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Steam keeps rising in sugarshacks as maple season surprises

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Posted on March 24, 2016 |
By Gaen Murphree



sugaring3345 LEAD PHOTO.jpg
SUGARMAKER DON GALE adds fuel to the fire in his large, wood-burning evaporator arch last Thursday afternoon in Lincoln where he and his family operate Twin Maple Sugarworks. Independent photo/Trent Campbell

ADDISON COUNTY — From the back roads of Lincoln, high in the Green Mountain National Forest, to the plowed-earth fields of Orwell sweeping close to Lake Champlain, the steam is rising from Addison County sugarhouses and many sugarmakers are working the midnight hours to boil down this year’s sweet crop of maple syrup.

Sugarmakers at all elevations report excellent color and flavor this season and a good-to-above-average year so far despite unseasonably warm temperatures. There’s been just enough chill at night and just enough coolness in the day to keep the sap running for the past month or more.

At the highest elevations, sugarmakers are keeping fingers crossed that the run could continue for the next two or even three weeks into April. At the lowest elevations, sugarmakers say that the trees are not yet budding, but they expect maybe just a week more of sugaring before they begin to see the distinctive red on the maple trees that will signal the end of this year’s season.

“It’s been unbelievable,” said Don Gale of Twin Maple Sugarworks in Lincoln. “Huge volumes, a little bit low on sugar, but volumewise it’s just phenomenal.”

SUGARING UP TOP

Perched in the trees almost at the point of where South Lincoln Road gets shut down every winter, Solar Sweet Maple Farm (at just under 1,600 feet of elevation) is among the sugarhouses at the highest elevations in Addison County.

Owner Tom Gadhue reports a great year for maple sugaring, with Solar Sweet’s first boil starting Feb. 5. What a difference a year can make.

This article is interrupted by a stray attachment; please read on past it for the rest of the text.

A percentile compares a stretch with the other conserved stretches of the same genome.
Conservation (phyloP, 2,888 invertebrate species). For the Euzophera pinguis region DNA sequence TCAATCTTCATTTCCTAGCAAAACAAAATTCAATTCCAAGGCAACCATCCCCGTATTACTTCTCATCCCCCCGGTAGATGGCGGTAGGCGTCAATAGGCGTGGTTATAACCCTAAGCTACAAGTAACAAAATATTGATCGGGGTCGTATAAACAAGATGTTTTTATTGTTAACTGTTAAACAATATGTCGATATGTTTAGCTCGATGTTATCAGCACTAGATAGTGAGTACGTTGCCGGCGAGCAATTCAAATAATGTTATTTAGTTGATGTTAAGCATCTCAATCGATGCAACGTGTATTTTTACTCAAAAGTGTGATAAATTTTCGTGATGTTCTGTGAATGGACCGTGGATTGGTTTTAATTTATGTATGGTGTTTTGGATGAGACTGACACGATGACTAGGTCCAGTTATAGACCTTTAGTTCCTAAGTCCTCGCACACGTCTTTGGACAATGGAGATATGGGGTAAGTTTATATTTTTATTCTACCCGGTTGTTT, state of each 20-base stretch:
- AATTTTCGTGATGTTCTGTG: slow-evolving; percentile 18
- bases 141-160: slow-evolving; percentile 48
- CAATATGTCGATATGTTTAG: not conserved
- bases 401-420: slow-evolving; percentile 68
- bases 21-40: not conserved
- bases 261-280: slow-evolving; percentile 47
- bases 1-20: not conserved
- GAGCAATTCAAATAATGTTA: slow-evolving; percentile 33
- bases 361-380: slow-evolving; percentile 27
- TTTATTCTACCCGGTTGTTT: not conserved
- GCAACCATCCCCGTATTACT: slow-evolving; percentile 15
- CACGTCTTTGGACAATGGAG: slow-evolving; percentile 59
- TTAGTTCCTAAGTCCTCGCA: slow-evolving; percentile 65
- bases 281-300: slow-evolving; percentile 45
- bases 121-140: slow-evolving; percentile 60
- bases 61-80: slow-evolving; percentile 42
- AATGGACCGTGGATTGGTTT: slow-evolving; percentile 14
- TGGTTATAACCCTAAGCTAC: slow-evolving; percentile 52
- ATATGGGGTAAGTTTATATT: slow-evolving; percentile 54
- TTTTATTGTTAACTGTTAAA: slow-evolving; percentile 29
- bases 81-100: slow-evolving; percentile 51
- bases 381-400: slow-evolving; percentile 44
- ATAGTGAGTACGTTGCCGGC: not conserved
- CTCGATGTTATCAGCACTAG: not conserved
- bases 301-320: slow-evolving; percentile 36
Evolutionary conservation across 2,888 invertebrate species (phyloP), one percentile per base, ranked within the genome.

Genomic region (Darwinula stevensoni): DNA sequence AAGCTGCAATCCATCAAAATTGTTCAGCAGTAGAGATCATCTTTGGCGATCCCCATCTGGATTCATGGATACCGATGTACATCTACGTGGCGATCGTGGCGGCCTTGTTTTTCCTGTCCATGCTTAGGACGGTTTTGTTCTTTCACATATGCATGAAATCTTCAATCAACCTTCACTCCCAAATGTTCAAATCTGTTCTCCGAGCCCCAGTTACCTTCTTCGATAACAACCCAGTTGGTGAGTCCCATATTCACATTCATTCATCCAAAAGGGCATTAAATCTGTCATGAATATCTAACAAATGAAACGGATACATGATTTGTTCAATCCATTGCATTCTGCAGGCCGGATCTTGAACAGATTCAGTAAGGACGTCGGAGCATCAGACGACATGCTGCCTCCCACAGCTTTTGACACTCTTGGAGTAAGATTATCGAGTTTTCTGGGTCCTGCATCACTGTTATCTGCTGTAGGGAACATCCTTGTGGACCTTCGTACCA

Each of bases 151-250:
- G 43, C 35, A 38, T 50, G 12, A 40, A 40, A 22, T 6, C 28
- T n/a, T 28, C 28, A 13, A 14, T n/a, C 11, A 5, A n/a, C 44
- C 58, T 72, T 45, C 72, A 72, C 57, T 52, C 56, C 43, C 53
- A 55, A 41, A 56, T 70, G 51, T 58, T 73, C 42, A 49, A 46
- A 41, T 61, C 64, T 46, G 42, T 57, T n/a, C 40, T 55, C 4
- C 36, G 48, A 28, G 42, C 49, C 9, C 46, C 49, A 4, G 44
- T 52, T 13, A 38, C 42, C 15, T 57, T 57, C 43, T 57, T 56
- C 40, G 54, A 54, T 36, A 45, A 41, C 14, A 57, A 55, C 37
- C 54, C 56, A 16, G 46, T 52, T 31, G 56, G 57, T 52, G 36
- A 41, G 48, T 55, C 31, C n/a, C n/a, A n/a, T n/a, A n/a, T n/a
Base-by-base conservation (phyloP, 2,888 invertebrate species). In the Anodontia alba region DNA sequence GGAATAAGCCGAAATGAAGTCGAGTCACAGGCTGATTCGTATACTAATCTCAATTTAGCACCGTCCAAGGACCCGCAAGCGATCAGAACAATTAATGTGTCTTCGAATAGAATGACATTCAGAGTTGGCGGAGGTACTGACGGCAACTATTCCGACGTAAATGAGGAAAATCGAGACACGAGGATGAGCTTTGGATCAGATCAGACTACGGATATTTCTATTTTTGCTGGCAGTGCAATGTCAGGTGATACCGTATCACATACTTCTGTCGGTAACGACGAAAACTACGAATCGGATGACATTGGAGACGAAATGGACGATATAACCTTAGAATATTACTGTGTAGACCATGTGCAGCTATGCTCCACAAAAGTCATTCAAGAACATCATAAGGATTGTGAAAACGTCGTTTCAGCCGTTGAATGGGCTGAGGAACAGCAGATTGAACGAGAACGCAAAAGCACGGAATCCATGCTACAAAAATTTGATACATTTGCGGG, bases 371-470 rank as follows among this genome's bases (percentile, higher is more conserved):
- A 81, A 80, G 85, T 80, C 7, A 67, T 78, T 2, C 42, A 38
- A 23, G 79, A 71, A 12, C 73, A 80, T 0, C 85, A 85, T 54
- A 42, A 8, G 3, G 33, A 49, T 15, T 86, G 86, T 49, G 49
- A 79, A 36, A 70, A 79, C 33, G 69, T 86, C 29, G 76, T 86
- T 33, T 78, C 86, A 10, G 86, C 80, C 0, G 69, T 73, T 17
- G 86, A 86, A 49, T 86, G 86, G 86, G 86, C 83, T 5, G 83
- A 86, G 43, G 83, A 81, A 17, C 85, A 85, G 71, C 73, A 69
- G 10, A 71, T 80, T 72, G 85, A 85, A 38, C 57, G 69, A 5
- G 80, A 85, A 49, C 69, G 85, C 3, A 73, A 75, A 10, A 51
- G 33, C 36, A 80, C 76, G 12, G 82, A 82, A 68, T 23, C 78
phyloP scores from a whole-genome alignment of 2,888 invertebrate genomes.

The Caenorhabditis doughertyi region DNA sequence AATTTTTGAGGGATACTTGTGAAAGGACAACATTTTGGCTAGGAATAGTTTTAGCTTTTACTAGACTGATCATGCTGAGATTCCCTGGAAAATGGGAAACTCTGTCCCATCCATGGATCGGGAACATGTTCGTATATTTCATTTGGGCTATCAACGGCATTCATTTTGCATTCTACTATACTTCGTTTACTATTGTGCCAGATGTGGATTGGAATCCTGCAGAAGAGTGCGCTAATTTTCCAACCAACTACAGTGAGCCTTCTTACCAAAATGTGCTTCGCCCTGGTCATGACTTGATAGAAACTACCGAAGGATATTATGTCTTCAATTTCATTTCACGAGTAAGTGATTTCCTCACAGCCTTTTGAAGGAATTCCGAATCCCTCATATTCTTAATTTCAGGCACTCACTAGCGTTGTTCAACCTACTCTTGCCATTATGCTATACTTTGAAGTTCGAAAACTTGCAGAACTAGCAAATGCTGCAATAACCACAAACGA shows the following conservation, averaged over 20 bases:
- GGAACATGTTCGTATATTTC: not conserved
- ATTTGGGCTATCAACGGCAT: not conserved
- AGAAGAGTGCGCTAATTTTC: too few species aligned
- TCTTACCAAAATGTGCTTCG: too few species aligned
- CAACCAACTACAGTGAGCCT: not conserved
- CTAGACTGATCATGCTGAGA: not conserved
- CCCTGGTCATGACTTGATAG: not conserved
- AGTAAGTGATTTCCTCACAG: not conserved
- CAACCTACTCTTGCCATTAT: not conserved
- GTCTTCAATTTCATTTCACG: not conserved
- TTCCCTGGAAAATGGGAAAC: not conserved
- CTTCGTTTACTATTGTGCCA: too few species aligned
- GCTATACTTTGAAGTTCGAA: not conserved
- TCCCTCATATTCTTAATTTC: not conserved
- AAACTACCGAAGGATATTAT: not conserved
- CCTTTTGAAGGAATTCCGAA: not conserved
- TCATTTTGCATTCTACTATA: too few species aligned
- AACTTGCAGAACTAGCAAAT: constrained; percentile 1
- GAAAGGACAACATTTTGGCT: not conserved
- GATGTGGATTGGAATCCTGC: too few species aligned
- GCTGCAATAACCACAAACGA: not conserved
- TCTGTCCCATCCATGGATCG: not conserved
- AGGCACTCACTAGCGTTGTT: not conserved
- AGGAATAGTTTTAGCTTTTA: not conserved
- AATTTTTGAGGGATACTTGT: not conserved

“Last year we were fighting to keep our face out of the snow,” he said. “This year we could have tapped in sneakers.”

Despite the mild winter, Gadhue said the frost went deep into the ground, giving the trees the dormancy and chill they needed to keep the season going. With 23,341 taps on 360 acres, Gadhue estimates they’ve made over 5,000 gallons of syrup to date and if good conditions hold out, he hopes to make 11,000 or 12,000 gallons total.

Now in its fourth year of operation, Solar Sweet lives up to its name by operating, energywise, at close to net zero. Gadhue is deservedly proud to point out the recycled materials used to build his dream sugarhouse. And the building’s electricity comes almost entirely from roof-mounted solar panels that disappear into the black standing seam roof.

Gale of Twin Maple Sugarworks said that so far he’s had such an incredible year that he’s pretty much gone through his entire woodpile. Gale spoke with the Independent over a much needed cup of coffee, after boiling until 2 a.m. the night before.

“At this point it’s overwhelming,” he said. “That first week when they were predicting those (warm) temperatures, I thought we’d start on Monday and finish on Friday. But thank God the weathermen were wrong this time.”

Gale is one of a handful of Vermont sugarmakers awarded permits to sugar in the national forest, which he’s done since the late 1990s. Gale’s first boil, the earliest in nearly three decades of sugaring, was Feb. 29. Given the unseasonably warm weather, Gale had worried that this year’s season might have been a repeat of one about seven years ago that shut down after less than a week during a blast of sustained heat.

Gale’s sugarhouse is near the Lincoln General Store but his 5,000 taps range from elevations of 1,600 to 2,400 feet. And he said that conditions have been such that sometimes the sap has run all night, but more often than not temperatures have gone down into the 20s at night with just enough freeze to keep the runs going.

The volume of some runs this year has been especially notable. Two years ago, Gale said, he had a day in which he gathered 6,000 gallons of sap. Last year, he had three days in a row where he gathered 6,000 gallons of sap per day. This year, he’s had eight days in a row where he’s gathered 8,000 gallons of sap per day.

Gale has someone cutting more wood to fire his boiler but — not wanting to tempt the gods — said that what happens to the rest of the season is “up to the big guy above.”

For David Folino, whose Hillsboro Sugarworks of Starksboro taps 14,800 trees at elevations ranging from 1,100 to 2,300 feet, the story is similar: 2016 is shaping up to be above average. Usually Hillsboro Sugarworks makes 5,500-6,500 gallons of syrup, and early this week he was already three-quarters of the way there.

Like Gale, Folino said he started boiling around Feb. 28 or 29 — the earliest he’s ever boiled in his 38 years as a sugarmaker.